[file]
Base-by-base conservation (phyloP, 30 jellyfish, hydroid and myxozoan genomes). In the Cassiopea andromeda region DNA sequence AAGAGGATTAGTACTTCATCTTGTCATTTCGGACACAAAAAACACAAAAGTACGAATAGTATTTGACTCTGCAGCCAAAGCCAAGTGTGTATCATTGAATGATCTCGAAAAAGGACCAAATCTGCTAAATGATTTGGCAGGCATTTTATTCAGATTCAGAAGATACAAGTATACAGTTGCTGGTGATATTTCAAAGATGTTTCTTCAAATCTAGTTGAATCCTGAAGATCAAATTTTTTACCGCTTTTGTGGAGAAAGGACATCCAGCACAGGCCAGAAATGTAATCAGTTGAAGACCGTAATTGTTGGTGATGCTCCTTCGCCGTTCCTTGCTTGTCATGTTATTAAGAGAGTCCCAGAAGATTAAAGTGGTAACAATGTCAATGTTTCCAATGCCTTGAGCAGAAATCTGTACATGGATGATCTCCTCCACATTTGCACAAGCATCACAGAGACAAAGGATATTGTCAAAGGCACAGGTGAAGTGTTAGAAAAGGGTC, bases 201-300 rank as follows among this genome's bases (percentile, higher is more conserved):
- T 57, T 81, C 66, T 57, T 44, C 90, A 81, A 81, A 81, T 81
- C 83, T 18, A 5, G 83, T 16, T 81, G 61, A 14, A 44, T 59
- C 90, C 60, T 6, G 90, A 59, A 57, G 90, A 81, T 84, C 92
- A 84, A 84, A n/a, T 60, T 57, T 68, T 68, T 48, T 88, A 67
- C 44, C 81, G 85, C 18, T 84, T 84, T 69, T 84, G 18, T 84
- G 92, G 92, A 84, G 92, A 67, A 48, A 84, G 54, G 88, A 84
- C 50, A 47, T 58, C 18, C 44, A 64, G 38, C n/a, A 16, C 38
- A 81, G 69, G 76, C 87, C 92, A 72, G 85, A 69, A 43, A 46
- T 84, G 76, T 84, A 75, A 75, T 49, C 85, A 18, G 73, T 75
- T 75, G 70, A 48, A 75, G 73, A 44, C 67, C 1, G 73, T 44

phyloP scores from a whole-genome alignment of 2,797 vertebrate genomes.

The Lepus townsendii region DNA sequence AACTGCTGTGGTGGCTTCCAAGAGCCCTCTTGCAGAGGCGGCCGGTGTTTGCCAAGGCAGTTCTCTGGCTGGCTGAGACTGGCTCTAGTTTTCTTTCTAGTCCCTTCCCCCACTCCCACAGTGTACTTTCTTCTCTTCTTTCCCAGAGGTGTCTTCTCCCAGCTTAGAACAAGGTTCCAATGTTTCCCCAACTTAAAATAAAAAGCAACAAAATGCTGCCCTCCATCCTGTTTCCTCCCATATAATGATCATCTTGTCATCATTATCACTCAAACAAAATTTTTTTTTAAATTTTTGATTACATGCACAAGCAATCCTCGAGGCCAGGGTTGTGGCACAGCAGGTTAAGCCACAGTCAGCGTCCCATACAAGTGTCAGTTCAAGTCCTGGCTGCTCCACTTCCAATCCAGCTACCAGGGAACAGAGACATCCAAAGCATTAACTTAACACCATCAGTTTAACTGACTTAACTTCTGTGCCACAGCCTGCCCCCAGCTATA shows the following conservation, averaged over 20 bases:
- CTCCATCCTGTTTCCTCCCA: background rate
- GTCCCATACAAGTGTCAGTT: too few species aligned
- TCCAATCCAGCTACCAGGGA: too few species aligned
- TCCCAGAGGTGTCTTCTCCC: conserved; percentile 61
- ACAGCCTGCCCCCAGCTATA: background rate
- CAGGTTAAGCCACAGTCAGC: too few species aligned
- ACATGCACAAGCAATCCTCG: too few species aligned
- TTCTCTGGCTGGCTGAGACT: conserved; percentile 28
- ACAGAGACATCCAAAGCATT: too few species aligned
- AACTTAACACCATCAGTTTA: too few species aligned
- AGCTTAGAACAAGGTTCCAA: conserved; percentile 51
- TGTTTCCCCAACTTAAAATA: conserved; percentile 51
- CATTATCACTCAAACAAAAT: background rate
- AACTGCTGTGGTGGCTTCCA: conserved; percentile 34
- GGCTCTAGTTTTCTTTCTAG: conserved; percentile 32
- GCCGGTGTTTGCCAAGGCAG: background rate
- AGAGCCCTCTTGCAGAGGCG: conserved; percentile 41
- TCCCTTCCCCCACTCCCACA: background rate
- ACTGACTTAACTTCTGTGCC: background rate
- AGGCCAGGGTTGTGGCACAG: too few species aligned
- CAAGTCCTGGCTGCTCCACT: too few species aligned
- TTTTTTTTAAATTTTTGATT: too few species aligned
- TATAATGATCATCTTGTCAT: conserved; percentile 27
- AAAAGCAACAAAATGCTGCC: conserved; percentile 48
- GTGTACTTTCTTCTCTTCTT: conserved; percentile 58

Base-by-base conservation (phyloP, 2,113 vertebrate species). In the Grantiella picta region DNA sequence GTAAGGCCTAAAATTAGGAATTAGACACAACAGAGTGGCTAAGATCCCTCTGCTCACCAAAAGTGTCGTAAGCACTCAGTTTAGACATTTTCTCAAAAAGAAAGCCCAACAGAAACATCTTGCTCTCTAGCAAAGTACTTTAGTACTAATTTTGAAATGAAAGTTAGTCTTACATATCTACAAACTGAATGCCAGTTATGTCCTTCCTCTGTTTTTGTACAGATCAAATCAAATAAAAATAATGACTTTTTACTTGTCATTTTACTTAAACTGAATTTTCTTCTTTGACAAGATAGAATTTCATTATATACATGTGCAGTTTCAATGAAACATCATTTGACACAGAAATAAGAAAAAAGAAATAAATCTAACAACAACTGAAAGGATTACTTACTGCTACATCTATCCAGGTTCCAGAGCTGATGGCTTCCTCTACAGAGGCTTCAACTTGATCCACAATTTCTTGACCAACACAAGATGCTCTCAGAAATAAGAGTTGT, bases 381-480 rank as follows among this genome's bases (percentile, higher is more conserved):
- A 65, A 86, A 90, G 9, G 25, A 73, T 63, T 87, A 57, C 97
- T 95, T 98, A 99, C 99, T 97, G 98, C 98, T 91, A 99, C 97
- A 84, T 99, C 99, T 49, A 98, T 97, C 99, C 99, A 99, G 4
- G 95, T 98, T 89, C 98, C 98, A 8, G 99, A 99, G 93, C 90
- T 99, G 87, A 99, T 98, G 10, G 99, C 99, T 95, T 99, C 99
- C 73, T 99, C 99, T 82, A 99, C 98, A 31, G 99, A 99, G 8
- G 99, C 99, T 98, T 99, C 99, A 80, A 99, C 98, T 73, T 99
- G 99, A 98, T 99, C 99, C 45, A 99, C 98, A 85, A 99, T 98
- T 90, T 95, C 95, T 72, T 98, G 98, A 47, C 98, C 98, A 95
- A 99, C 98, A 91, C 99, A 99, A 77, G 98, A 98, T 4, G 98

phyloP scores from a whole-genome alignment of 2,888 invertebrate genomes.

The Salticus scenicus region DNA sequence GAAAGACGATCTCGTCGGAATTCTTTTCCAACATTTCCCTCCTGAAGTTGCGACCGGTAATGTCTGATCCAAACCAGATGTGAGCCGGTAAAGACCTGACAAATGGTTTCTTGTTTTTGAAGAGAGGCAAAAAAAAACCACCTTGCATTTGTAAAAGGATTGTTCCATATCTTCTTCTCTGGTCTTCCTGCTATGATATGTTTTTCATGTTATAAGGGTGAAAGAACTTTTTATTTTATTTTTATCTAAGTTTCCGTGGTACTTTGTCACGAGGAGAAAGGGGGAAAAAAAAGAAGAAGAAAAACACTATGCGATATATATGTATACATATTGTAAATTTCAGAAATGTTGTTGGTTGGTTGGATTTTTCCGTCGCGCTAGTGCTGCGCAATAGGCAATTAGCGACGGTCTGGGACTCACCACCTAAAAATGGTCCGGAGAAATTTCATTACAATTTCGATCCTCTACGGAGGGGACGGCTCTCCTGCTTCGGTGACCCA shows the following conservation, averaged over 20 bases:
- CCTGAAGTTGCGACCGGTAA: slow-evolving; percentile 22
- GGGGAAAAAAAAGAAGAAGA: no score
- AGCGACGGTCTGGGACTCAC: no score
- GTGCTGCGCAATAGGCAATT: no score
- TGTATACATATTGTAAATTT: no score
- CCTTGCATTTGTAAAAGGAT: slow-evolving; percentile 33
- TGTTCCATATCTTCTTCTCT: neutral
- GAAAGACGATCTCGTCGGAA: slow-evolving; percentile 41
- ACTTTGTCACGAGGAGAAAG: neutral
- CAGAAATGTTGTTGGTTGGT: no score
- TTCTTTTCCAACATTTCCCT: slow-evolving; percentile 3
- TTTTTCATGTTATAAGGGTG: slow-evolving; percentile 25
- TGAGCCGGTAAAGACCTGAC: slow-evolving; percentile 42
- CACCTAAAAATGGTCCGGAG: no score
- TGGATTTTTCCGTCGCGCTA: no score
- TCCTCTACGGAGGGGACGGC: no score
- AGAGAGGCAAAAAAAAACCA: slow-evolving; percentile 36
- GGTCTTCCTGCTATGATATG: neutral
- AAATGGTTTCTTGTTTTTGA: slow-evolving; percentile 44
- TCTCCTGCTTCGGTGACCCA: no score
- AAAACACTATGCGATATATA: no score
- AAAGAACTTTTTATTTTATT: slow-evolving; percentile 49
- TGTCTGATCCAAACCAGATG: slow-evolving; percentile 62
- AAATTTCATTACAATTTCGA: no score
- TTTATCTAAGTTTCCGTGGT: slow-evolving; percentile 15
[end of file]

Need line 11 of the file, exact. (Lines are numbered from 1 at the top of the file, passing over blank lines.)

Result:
- T 75, G 70, A 48, A 75, G 73, A 44, C 67, C 1, G 73, T 44